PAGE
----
Bracelet Aims To Keep Aid Workers Safe In Hostile Areas

An organization in Sweden has developed a smart bracelet to protect aid workers in danger. All Things Considered hosts talk with Robert Hardh, executive director of the Civil Rights Defenders about how the bracelets work.

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AUDIE CORNISH, HOST:

Finally in All Tech, technology you can wear. We've heard before about smart glasses, gloves and watches. Well now, a human rights organization in Sweden, called the Civil Rights Defenders, has developed a line of high-tech bracelets. They're designed specifically for aid workers in dangerous areas, and they could potentially save someone's life.

ROBERT HARDH: When a human rights defender is attacked, a distress signal is sent out to five people in the close proximity of that person who can act physically trying to rescue him or her.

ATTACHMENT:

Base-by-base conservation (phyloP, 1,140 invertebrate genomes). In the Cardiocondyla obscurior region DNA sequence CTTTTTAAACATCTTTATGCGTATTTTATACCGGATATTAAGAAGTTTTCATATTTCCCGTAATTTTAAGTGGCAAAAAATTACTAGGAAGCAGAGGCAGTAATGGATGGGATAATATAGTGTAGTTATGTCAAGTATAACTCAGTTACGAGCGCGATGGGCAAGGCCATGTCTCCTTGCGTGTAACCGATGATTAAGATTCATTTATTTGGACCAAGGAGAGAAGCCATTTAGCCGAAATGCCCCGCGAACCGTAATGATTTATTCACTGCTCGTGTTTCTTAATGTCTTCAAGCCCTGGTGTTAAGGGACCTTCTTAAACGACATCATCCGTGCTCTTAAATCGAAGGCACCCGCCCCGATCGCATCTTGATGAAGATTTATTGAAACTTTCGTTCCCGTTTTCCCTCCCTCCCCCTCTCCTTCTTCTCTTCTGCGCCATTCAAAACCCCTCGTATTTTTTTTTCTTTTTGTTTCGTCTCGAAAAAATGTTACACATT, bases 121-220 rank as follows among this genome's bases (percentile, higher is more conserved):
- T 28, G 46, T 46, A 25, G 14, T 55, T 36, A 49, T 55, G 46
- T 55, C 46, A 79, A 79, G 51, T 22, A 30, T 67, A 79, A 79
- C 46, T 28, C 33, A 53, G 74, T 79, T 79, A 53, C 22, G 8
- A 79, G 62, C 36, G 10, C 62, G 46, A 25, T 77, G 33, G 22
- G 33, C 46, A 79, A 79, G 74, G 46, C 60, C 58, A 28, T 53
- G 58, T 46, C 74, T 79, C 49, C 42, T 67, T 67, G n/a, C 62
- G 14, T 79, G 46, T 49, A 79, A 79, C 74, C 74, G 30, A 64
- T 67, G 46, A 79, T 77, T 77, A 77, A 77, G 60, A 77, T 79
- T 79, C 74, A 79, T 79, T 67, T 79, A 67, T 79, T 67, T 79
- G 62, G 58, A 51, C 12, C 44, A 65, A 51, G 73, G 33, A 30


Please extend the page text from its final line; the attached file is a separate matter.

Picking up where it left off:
MELISSA BLOCK, HOST:

That's Robert Hardh, executive director of the Civil Rights Defenders. At the same time the distress signal goes out, another signal is sent to the nonprofit's headquarters in Stockholm.

HARDH: And we verify the alarm and make sure it is sent out on Facebook, Twitter, and people can react immediately.

BLOCK: The idea for the smart bracelet was created after a Russian human rights activist, Natalia Estemirova, was kidnapped and killed in 2009. Hardh says they'll give the first five bracelets to aid workers in the region where Estemirova spent much of her time - in the North Caucasus.

CORNISH: As to their effectiveness, Hardh says he hopes they can make a difference.

HARDH: It's really about - having the bracelet is like walking around with hopefully millions of people around your arm.

CORNISH: The goal is to hand out 50 more bracelets by the end of next year.

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